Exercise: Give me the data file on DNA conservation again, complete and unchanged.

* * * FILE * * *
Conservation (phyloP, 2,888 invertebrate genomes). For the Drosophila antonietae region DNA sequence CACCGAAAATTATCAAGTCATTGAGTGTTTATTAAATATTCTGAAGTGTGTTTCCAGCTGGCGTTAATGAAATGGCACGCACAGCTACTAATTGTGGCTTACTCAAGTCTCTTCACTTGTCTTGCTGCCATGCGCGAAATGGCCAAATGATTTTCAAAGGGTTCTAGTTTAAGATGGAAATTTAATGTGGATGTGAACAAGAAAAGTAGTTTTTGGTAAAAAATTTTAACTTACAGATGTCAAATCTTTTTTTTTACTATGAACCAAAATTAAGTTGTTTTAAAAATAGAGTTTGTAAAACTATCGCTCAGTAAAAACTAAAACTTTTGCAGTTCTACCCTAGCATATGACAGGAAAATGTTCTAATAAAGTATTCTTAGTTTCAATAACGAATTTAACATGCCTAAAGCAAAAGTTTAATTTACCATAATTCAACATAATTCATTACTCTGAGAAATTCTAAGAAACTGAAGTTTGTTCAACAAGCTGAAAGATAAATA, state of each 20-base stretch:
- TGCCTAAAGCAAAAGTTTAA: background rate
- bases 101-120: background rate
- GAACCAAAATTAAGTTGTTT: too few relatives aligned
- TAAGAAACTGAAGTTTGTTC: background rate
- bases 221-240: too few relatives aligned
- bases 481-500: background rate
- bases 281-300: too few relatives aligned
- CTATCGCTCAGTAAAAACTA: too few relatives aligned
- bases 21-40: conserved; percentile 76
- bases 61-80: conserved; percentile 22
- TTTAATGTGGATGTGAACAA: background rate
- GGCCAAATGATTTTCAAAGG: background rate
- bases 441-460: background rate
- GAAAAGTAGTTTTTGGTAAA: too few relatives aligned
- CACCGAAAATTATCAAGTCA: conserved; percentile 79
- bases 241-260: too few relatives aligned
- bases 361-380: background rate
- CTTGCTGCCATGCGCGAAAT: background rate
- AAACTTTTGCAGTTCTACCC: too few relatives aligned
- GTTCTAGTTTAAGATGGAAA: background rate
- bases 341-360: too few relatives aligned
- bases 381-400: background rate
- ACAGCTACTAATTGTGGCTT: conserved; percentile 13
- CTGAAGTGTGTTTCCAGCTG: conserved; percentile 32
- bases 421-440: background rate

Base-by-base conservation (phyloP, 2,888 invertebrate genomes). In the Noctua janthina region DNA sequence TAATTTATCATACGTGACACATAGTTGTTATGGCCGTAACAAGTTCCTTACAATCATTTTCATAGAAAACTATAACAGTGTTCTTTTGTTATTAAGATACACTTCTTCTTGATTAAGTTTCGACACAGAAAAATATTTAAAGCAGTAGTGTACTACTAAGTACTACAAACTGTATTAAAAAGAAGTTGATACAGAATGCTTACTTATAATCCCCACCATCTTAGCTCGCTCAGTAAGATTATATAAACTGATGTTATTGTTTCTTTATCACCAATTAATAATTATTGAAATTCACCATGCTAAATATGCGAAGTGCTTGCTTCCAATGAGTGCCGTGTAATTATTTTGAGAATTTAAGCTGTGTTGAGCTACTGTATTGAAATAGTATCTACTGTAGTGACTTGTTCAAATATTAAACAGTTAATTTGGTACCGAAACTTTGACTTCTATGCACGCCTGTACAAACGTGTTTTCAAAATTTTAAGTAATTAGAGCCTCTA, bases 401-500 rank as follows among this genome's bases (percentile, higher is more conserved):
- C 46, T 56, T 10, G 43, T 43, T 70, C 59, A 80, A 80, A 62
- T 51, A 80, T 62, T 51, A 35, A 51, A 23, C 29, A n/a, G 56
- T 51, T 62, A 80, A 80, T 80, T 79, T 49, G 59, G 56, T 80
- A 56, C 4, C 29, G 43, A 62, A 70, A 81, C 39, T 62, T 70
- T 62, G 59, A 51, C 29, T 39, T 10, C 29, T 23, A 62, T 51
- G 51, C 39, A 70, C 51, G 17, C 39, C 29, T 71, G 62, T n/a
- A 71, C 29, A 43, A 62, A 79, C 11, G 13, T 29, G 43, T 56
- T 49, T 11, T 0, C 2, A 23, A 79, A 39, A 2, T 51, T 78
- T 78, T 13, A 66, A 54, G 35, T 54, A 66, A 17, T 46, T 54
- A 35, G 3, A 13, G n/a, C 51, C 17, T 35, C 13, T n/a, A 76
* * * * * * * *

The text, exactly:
Conservation (phyloP, 2,888 invertebrate genomes). For the Drosophila antonietae region DNA sequence CACCGAAAATTATCAAGTCATTGAGTGTTTATTAAATATTCTGAAGTGTGTTTCCAGCTGGCGTTAATGAAATGGCACGCACAGCTACTAATTGTGGCTTACTCAAGTCTCTTCACTTGTCTTGCTGCCATGCGCGAAATGGCCAAATGATTTTCAAAGGGTTCTAGTTTAAGATGGAAATTTAATGTGGATGTGAACAAGAAAAGTAGTTTTTGGTAAAAAATTTTAACTTACAGATGTCAAATCTTTTTTTTTACTATGAACCAAAATTAAGTTGTTTTAAAAATAGAGTTTGTAAAACTATCGCTCAGTAAAAACTAAAACTTTTGCAGTTCTACCCTAGCATATGACAGGAAAATGTTCTAATAAAGTATTCTTAGTTTCAATAACGAATTTAACATGCCTAAAGCAAAAGTTTAATTTACCATAATTCAACATAATTCATTACTCTGAGAAATTCTAAGAAACTGAAGTTTGTTCAACAAGCTGAAAGATAAATA, state of each 20-base stretch:
- TGCCTAAAGCAAAAGTTTAA: background rate
- bases 101-120: background rate
- GAACCAAAATTAAGTTGTTT: too few relatives aligned
- TAAGAAACTGAAGTTTGTTC: background rate
- bases 221-240: too few relatives aligned
- bases 481-500: background rate
- bases 281-300: too few relatives aligned
- CTATCGCTCAGTAAAAACTA: too few relatives aligned
- bases 21-40: conserved; percentile 76
- bases 61-80: conserved; percentile 22
- TTTAATGTGGATGTGAACAA: background rate
- GGCCAAATGATTTTCAAAGG: background rate
- bases 441-460: background rate
- GAAAAGTAGTTTTTGGTAAA: too few relatives aligned
- CACCGAAAATTATCAAGTCA: conserved; percentile 79
- bases 241-260: too few relatives aligned
- bases 361-380: background rate
- CTTGCTGCCATGCGCGAAAT: background rate
- AAACTTTTGCAGTTCTACCC: too few relatives aligned
- GTTCTAGTTTAAGATGGAAA: background rate
- bases 341-360: too few relatives aligned
- bases 381-400: background rate
- ACAGCTACTAATTGTGGCTT: conserved; percentile 13
- CTGAAGTGTGTTTCCAGCTG: conserved; percentile 32
- bases 421-440: background rate

Base-by-base conservation (phyloP, 2,888 invertebrate genomes). In the Noctua janthina region DNA sequence TAATTTATCATACGTGACACATAGTTGTTATGGCCGTAACAAGTTCCTTACAATCATTTTCATAGAAAACTATAACAGTGTTCTTTTGTTATTAAGATACACTTCTTCTTGATTAAGTTTCGACACAGAAAAATATTTAAAGCAGTAGTGTACTACTAAGTACTACAAACTGTATTAAAAAGAAGTTGATACAGAATGCTTACTTATAATCCCCACCATCTTAGCTCGCTCAGTAAGATTATATAAACTGATGTTATTGTTTCTTTATCACCAATTAATAATTATTGAAATTCACCATGCTAAATATGCGAAGTGCTTGCTTCCAATGAGTGCCGTGTAATTATTTTGAGAATTTAAGCTGTGTTGAGCTACTGTATTGAAATAGTATCTACTGTAGTGACTTGTTCAAATATTAAACAGTTAATTTGGTACCGAAACTTTGACTTCTATGCACGCCTGTACAAACGTGTTTTCAAAATTTTAAGTAATTAGAGCCTCTA, bases 401-500 rank as follows among this genome's bases (percentile, higher is more conserved):
- C 46, T 56, T 10, G 43, T 43, T 70, C 59, A 80, A 80, A 62
- T 51, A 80, T 62, T 51, A 35, A 51, A 23, C 29, A n/a, G 56
- T 51, T 62, A 80, A 80, T 80, T 79, T 49, G 59, G 56, T 80
- A 56, C 4, C 29, G 43, A 62, A 70, A 81, C 39, T 62, T 70
- T 62, G 59, A 51, C 29, T 39, T 10, C 29, T 23, A 62, T 51
- G 51, C 39, A 70, C 51, G 17, C 39, C 29, T 71, G 62, T n/a
- A 71, C 29, A 43, A 62, A 79, C 11, G 13, T 29, G 43, T 56
- T 49, T 11, T 0, C 2, A 23, A 79, A 39, A 2, T 51, T 78
- T 78, T 13, A 66, A 54, G 35, T 54, A 66, A 17, T 46, T 54
- A 35, G 3, A 13, G n/a, C 51, C 17, T 35, C 13, T n/a, A 76